Why nuclear power still matters

From smartplaneta somewhat controversial point of view on nuclear power – how do you feel about it and have you asked yourself why you feel like that – read these views and then see if you can find facts to support your views as well as this article  By Andrew Nusca |
sets out

Despite the political fallout from the Fukushima Daiichi disaster in Japan, we shouldn’t give up on nuclear energy, William Tucker says.

Writing in the Wall Street Journal, Tucker — environment and energy reporter and author of Terrestrial Energy: How Nuclear Power Will Lead the Green Revolution and End America’s Energy Odyssey — urges Americans to scale back the knee-jerk reaction to nuclear power as dangerous, expensive and unfit for use as an alternative energy source to fossil fuels.

The reason? Because “there are no better alternatives available” — fossil fuels are, by comparison, exceedingly unsustainable.

He writes:

Uranium fuel rods sit in a reactor core for five years. During that time six ounces of their weight—six ounces!—will be completely transformed into energy. But the energy produced by that transformation will be enough to power a city the size of San Francisco for five years.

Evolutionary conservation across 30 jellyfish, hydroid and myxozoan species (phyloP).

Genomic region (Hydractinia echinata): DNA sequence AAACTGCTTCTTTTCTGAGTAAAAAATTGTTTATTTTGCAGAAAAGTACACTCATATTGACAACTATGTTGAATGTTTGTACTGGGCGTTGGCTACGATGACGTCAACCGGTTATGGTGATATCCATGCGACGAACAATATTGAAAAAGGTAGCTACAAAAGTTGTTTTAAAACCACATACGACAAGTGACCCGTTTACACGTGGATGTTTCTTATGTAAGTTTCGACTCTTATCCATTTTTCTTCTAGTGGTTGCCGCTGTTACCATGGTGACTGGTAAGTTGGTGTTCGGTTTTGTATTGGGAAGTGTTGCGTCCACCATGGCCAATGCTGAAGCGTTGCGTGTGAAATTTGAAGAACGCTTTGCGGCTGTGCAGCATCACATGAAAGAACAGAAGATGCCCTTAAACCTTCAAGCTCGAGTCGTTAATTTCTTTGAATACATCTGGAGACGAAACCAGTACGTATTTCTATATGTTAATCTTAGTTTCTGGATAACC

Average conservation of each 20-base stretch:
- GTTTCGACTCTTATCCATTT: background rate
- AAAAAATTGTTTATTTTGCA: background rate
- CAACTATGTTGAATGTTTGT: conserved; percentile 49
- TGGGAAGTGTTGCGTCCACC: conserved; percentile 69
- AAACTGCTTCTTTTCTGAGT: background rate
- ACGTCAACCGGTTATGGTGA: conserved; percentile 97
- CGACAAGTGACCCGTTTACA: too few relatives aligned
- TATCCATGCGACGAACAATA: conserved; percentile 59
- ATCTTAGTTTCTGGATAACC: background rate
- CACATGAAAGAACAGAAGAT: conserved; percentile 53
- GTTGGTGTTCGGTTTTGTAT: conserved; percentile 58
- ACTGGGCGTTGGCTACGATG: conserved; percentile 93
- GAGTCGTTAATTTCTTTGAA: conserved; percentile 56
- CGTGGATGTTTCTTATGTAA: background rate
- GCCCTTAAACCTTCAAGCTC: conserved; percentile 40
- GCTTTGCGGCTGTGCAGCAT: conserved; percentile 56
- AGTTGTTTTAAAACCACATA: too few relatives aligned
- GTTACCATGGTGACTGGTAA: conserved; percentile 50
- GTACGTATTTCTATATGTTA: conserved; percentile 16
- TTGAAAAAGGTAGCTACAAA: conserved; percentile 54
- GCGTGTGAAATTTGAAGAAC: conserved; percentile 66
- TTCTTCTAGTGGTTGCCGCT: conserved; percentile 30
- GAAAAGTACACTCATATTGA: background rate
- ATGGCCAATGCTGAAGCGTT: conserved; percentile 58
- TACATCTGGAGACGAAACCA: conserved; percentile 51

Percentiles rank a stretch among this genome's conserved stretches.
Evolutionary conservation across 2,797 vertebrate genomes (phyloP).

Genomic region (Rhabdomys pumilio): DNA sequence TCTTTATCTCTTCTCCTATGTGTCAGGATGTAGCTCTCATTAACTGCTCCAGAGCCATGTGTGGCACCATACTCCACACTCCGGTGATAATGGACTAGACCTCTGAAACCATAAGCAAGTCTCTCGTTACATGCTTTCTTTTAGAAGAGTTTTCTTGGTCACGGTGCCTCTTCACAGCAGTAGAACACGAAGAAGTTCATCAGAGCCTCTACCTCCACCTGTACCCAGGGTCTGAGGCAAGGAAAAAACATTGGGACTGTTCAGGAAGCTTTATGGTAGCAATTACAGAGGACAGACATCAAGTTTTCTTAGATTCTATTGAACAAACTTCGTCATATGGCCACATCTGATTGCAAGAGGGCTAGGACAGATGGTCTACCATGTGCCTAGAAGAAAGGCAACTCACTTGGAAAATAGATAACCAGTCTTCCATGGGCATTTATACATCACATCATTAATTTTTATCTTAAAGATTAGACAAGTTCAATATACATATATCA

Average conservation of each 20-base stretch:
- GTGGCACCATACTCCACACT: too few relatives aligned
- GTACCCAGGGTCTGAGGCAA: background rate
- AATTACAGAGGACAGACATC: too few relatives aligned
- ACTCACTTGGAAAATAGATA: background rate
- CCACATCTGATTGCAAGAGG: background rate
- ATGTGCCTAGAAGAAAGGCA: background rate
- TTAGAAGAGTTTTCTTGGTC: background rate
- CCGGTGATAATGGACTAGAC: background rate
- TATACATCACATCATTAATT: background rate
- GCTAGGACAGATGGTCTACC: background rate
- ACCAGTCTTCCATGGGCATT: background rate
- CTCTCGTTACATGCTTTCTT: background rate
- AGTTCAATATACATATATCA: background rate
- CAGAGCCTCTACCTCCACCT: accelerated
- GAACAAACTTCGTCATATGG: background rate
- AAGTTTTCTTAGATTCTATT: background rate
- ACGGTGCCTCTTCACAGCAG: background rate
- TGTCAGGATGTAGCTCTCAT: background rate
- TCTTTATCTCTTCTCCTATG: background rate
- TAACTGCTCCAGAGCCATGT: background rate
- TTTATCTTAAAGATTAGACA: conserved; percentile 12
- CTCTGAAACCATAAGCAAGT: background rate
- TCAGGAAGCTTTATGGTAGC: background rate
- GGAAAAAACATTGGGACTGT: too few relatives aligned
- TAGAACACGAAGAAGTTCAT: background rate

A coal plant must be fed by a 100-car freight train arriving every 30 hours. A nuclear reactor is refueled by a fleet of six trucks arriving once every two years. There are 283 coal mines in West Virginia and 449 in Kentucky. There are only 45 uranium mines in the entire world. Russia is offering to supply uranium to most of the developing world with the output from one mine. That is why the environmental impact of nuclear is infinitely smaller. Continue reading

Utopia is Here -Dysfunctional Nuclear Power? via The Design Observer Group

Contrast this photo essay by John Thackara in his blog on The Design Observer Group with the views expressed in Ivo Vegeter’s post I’m ashamed for my profession – A dose of sanity via THEDAILYMAVERICK: which point of view do you subscribe to and have you clearly examined why you think as you do?

Ridley Scott’s film Blade Runner, made in 1982, portrays a dystopian Los Angeles as it might be in 2019. In just eight years from now we are due to discover and find out whether or not the film was an accurate prediction.

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